A man who went on the run from police for 14 months has been jailed for 16 years after admitting his part in a multi-million drug operation.
In August this year four men were jailed for their part in a conspiracy to supply £2.7 million of cocaine across the North East.
Nicholas Casselden, Paul McGovern and Dean Wear were convicted by a jury at Newcastle Crown Court in June after a three week trial. A fourth man, Anthony Carr, also admitted his part in the conspiracy.
They were arrested in 2017 following a year-long investigation by detectives at the North East Regional Special Operations Unit (NERSOU) as part of Operation Sentinel, the region’s crackdown on serious and organised crime.
Leslie Moulden, 59, was also charged with conspiracy to supply Class A drugs. He was bailed to appear in court in July 2017 but failed to turn up to his hearing.
Detectives tracked him for more than a year and in his absence the other four defendants were sentenced to a total of 38 years behind bars by a judge.
The search for Moulden, of Dilston Grange, Wallsend, continued and in September he was finally arrested in Leeds after detectives trying to trace him received intelligence he was staying in the city.
Now, he has been jailed for 16 years at Newcastle Crown Court after admitting his part in the drugs conspiracy, as well as a further charge of absconding while on bail.
Following his sentencing, Detective Chief Inspector Paul Colling said members of serious organised crime gangs should expect a knock on the door as part of Operation Sentinel.
He said: “Leslie Moulden was a sophisticated criminal who absconded whilst on bail and spent 14 months on the run from police.
“He was arrogant enough to think that he would never be caught but the reality is that the law will always catch up with those who flout the law.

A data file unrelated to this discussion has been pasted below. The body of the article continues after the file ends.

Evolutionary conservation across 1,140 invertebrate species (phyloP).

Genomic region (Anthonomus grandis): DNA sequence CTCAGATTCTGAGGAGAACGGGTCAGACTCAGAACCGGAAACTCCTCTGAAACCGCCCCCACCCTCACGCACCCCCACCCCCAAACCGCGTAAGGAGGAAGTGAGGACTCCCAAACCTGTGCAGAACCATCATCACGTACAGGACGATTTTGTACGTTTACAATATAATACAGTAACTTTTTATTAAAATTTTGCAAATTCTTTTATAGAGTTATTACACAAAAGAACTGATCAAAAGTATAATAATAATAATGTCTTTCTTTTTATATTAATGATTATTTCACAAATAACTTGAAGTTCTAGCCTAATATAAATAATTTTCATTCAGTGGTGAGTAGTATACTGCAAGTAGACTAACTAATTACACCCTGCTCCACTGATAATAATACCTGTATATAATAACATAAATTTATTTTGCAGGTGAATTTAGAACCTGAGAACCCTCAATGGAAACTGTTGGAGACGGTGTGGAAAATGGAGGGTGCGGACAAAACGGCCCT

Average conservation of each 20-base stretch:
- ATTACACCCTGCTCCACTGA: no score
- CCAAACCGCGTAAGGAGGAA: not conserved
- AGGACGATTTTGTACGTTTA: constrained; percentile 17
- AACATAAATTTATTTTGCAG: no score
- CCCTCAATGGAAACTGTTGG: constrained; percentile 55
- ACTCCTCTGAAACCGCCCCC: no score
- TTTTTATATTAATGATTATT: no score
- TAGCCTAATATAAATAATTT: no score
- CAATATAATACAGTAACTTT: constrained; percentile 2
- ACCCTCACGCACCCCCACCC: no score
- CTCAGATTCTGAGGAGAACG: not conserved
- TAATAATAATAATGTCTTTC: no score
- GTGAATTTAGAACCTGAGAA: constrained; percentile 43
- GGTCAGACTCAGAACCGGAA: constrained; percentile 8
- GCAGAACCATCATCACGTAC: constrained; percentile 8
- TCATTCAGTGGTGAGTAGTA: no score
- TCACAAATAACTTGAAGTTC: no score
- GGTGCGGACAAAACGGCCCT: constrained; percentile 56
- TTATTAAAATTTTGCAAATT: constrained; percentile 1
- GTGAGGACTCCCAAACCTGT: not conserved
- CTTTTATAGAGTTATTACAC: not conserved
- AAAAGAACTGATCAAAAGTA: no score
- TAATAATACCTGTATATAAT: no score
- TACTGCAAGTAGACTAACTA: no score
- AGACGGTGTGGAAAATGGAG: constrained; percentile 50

“His sentence was aggravated by his failure to face up to his crimes. Ultimately, Moulden is not far from his 60th birthday and will now a significant period of the rest of his life in prison.”
As part of the sentencing at Newcastle Crown Court today Moulden was also made subject to a confiscation order under the Proceeds of Crime Act.
He was made to pay back more than £23,000 that includes money from his bank, pension fund and cash generated from the sale of two Rolex watches owned by Moulden.
DCI Colling added: “This was a sophisticated and organised operation which ferried drugs from Merseyside to the streets of Tyneside.
“We have dismantled their criminal organisation and it was a priority for us to make a bid to confiscate their assets under the Proceeds of Crime Act.
"Cocaine is an incredibly addictive drug, which causes untold physical harm to those who abuse it. Not only does it ruin people’s lives but it has a devastating social impact on our communities
"With these men behind bars we have been able to prevent those drugs from flooding our region and means the North East is today a safer place to live."
The case comes in the week that Northumbria Police joined Durham and Cleveland to launch Operation Sentinel which aims to put some of the most serious criminals behind bars.
Northumbria Police Assistant Chief Constable David Felton said: “This case comes the week that we launched Operation Sentinel which is a co-ordinated approach to dismantling organised criminal operations across the North East.
“These offenders were based across the North East and their arrests came about because all three Forces worked together to gather the intelligence needed to secure convictions.
“They have all been handed lengthy jail sentences which shows how serious this type of offending is taken by the courts.
"The conviction of Leslie Moulden in particular should come as a strong warning to anyone who thinks they can evade the capture of enforcement services - you won’t win the chase.”
The gang had been arrested in January 2016 and following that operation a number of searches were carried out by police at the North East Regional Special Operations Unit (NERSOU).
Detectives discovered 4kg of high purity cocaine and it was later estimated that the street value of the drugs could have been worth as much as £2,752,000.
Anthony Carr, 39, of Redesdale Road, North Shields, was the first of the gang to admit to his part in the drugs operation when he admitted conspiracy to supply Class A drugs.
He was jailed for six years and eight months at the sentencing hearing at Newcastle Crown Court on August 24.
But Casselden, of Manor Way, Peterlee; McGovern, of Liverton Avenue, Guisborough; and Wear, of Albion Road, North Shields, all took their cases to trial.
They denied the same charge of conspiracy to supply Class A drugs but were convicted by a jury.
Casselden, 42, was handed a 12 year sentence while McGovern, 46, and Wear, 54, were each jailed for 10 years.